Is early intervention in psychosis cost-effective over the long term?

Cathrine Mihalopoulos, Meredith Harris, Lisa Henry, Susy Harrigan, Patrick McGorry

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Objective: This study assesses the long-term cost-effectiveness of a comprehensive model of mental health care for first-episode psychosis. The study is an extension of a previous economic evaluation of the Early Psychosis Prevention and Intervention Centre (EPPIC) that assessed the first-year costs and outcomes of treatment. Method: The current study used a matched, historical control group design with a follow-up of approximately 8 years. Complete follow-up data were available for 65 of the original 102 participants. Direct public mental health service costs incurred subsequent to the first year of treatment and symptomatic and functional outcomes of 32 participants initially treated for up to 2 years at EPPIC were compared with a matched cohort of 33 participants initially treated by generic mental health services. Treatment-related resource use was measured and valued using Australian published prices. Results: Almost 8 years after initial treatment, EPPIC subjects displayed lower levels of positive psychotic symptoms (P=.007), were more likely to be in remission (P=.008), and had a more favorable course of illness (P=.011) than the controls. Fifty-six percent of the EPPIC cohort were in paid employment over the last 2 years compared with 33% of controls (P=.083). Each EPPIC patient costs on average A$3445 per annum to treat compared with controls, who each costs A$9503 per annum. Conclusions: Specialized early psychosis programs can deliver a higher recovery rate at one-third the cost of standard public mental health services. Residual methodological limitations and limited sample size indicate that further research is required to verify this finding.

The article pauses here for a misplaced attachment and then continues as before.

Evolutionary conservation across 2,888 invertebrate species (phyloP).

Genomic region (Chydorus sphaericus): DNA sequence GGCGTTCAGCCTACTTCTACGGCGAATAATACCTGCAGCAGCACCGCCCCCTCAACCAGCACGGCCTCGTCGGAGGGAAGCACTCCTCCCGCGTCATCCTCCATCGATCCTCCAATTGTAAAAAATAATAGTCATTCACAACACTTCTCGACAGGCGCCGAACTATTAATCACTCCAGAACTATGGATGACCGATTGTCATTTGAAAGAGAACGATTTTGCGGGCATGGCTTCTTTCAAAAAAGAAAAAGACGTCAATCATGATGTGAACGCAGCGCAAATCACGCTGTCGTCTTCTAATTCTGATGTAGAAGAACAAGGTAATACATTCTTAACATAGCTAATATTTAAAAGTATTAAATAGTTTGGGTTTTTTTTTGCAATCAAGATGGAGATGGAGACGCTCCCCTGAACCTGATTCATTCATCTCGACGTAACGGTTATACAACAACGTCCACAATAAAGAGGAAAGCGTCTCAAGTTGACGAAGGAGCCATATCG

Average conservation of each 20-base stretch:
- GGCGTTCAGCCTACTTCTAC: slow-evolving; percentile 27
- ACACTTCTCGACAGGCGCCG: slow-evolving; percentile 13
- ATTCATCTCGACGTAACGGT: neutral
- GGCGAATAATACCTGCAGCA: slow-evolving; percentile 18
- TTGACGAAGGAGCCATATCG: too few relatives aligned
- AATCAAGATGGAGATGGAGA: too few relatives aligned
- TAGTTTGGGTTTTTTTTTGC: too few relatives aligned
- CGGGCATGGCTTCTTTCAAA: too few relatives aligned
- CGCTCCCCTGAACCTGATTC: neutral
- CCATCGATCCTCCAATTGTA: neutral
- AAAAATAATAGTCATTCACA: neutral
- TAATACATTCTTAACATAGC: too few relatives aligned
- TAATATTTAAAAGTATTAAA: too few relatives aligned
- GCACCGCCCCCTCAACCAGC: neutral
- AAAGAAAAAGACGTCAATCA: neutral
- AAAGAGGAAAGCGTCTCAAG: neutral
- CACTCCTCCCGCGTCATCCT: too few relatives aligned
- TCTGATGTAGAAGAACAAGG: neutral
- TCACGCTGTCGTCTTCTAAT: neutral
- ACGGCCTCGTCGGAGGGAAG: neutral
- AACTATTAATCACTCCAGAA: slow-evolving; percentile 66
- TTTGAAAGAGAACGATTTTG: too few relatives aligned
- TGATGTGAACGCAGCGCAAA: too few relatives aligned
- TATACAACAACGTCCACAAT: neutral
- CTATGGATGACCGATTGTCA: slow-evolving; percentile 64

Original languageEnglish
Pages (from-to)909-918
Number of pages10
JournalSchizophrenia Bulletin
Issue number5
Publication statusPublished - Sept 2009
Externally publishedYes


  • Economic evaluation
  • Mental health care
  • Psychotic disorders

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